Dayton schools, teachers agree on raises

Most Ohio school districts pay teachers according to a locally negotiated salary chart that indicates “step raises” based on years of service and levels of education. For example, based on Dayton Public Schools’ chart last year, a seventh-year teacher with a bachelor’s degree was due a $1,597 raise, to at least $42,893, and a 10th-year teacher with a master’s was due a $1,836 bump to at least $52,550.

The new deal is a trade-off, providing $1,000 to $1,100 raises each year – lower than many teachers would have received under the existing “step raise” structure – but those raises will apply to all teachers, some of whom would not have been eligible for a step raise in one or more of those three years.

“What we’ve done is raised the salary schedule itself,” said Dayton teachers union President David Romick. “There’s a recognition on the part of the district and us, that our salary schedule lags behind both in Montgomery County and when compared to the other urban districts statewide.”

A Dayton Daily News review showed that the old $52,550 slot for a 10th-year Dayton teacher with a master’s degree was $5,000 behind Northmont’s salary schedule, $7,400 behind Huber Heights and $8,600 behind Kettering. The new raises won’t bring Dayton level, but will make progress, according to the district.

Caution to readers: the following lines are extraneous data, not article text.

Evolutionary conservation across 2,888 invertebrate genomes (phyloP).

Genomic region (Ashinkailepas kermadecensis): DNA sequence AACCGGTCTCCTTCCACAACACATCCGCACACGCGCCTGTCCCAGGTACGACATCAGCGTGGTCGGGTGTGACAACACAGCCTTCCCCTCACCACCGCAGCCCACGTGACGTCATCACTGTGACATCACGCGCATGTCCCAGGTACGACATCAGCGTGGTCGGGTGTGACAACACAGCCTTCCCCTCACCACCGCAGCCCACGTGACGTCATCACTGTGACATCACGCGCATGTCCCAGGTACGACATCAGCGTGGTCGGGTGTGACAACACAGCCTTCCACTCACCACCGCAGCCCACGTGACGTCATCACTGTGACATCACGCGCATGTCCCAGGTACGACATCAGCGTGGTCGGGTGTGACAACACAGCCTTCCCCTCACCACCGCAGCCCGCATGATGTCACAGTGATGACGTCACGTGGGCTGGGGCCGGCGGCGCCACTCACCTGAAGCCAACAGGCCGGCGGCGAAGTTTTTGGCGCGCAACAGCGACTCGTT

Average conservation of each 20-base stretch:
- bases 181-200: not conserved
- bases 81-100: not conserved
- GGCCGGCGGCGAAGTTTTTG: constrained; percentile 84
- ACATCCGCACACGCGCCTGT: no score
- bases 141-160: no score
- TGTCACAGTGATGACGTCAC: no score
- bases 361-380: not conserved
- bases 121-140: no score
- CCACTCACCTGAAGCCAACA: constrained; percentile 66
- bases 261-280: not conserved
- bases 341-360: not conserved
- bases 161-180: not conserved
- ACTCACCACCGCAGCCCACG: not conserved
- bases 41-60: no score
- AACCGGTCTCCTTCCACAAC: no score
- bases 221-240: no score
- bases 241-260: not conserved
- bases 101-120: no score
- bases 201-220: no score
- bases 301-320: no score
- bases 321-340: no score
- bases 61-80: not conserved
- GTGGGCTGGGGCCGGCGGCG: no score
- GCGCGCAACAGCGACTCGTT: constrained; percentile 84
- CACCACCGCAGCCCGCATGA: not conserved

“We congratulate the Dayton Education Association on their acceptance of an agreement through June 30, 2017, that affords us the ability to attract and retain highly qualified staff,” Dayton’s school board said in a prepared statement.

Dayton’s new deal freezes each teacher at the step they were on in 2013-14, but raises the entire salary schedule by $1,100 this school year, by another $1,100 in 2015-16, and by $1,000 in 2016-17.

Dayton teachers did not receive across-the-board raises for five years from 2008-09 through 2012-13, but individual teachers were eligible for step raises in those years. The new agreement follows on the heels of a school board vote in 2014 that gave raises to DPS administrators.

Romick said when the next contract is negotiated in 2017, his union will push for teachers to be placed on the correct step based on the true years they’ve worked, not losing credit for the frozen years.

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